Alexey: Because of the Modern data stack, like Redshift and other things that we couldn't do before. You mentioned that a few years back, you didn't have this, so you had to do a lot of things without using these tools – just trying things out. Now, you're saying it’s like the railroads. These modern data stacks are the railroads. Right? (13:00)
Caitlin: Or like the interstate highways, whatever the primary form of industrial transportation is in your particular locality. I'm in the US, it's all interstates here. But in many places, it is railroads that are much more efficient and less environmentally damaging. We'll say that it's a really great rail system – something that gets stuff to the warehouse, gets it to the middle of the city. But you still see that in every organization, people are really frustrated that data isn't available, or that the data team’s work doesn't feel like it's impacting the business, and analysts are feeling like they're doing all this work that doesn't seem to be valued. That's where we're seeing the pain of the last mile. So we're getting the data most of the way there, but we're still not really delivering. (13:24)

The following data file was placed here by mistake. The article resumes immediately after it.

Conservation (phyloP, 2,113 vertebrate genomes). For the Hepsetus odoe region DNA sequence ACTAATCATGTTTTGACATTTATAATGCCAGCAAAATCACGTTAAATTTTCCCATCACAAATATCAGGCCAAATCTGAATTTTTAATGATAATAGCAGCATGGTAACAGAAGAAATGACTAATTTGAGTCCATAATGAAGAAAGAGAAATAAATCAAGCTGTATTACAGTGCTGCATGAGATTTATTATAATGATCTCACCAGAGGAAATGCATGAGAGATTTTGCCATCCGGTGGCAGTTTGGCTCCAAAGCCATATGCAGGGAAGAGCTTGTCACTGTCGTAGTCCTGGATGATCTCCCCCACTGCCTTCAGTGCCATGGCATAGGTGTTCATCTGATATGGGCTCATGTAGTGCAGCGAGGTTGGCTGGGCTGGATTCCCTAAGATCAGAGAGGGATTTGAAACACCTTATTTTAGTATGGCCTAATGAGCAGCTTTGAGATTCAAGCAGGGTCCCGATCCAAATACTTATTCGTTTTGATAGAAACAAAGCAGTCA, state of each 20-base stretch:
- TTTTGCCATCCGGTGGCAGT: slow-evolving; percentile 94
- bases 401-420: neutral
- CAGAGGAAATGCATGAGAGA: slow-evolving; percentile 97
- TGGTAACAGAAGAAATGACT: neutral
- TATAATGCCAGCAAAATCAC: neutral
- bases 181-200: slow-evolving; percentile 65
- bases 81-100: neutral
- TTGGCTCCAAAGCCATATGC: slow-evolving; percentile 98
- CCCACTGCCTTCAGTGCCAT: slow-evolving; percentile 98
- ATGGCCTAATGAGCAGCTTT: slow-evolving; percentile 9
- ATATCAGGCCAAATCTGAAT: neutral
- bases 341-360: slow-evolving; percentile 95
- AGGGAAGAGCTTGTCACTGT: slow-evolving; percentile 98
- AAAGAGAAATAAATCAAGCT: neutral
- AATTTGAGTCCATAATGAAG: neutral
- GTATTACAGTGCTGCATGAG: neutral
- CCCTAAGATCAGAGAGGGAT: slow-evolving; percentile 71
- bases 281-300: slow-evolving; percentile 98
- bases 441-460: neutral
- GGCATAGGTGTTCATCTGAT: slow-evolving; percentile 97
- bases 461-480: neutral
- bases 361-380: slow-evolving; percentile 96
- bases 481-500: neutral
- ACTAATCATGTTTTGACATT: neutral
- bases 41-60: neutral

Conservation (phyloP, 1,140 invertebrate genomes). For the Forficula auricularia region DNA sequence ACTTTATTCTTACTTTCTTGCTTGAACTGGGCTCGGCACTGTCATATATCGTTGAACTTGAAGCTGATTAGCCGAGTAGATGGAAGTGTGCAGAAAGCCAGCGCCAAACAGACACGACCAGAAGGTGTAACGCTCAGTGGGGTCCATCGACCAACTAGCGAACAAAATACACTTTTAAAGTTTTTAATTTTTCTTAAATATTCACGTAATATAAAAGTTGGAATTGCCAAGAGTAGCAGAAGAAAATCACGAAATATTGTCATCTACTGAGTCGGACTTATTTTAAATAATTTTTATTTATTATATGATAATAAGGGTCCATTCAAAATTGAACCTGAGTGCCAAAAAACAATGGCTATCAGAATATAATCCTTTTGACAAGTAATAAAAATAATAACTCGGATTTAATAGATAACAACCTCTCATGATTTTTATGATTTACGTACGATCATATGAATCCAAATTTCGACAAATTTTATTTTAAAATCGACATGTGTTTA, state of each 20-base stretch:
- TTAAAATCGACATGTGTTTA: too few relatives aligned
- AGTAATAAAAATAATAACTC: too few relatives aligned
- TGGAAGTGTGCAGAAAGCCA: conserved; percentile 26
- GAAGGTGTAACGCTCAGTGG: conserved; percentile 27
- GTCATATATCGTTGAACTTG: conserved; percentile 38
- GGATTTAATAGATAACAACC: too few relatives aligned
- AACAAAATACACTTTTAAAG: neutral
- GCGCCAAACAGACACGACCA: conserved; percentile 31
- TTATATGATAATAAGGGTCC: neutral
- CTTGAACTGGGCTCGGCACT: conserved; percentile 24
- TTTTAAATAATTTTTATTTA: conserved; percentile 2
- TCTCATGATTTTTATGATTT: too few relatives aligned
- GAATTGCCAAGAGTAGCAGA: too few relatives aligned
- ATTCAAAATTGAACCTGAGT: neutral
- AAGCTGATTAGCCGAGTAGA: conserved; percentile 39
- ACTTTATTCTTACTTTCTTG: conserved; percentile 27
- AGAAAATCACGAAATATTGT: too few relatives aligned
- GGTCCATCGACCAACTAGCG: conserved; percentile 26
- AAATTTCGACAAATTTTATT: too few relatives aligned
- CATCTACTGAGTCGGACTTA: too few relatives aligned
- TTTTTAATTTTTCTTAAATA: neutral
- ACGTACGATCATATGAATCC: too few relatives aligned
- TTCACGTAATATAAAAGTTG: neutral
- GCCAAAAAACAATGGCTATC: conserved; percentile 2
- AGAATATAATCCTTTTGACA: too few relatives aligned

Caitlin: When you think about data problems, you can kind of separate out these scale problems. “How do you get it in the warehouse? How do you transform it? How do you get to the most basic dashboard and get clearly defined metrics to a user?” Then there's the last mile of that, which is “How do you actually get a team to change what they're doing based on the data and enable them to make better decisions based on the data?” Much like the last mile of delivery is all about how many different houses there are and navigating very different terrain because this one is uphill and this one is deep in the woods – it's very similar because you just have so many different stakeholders and so many different ways of making decisions. The effort to understand that landscape and actually get plugged into it is really substantial. But if you aren't getting the data to the decision, then your team just isn't having the impact that you want them to have.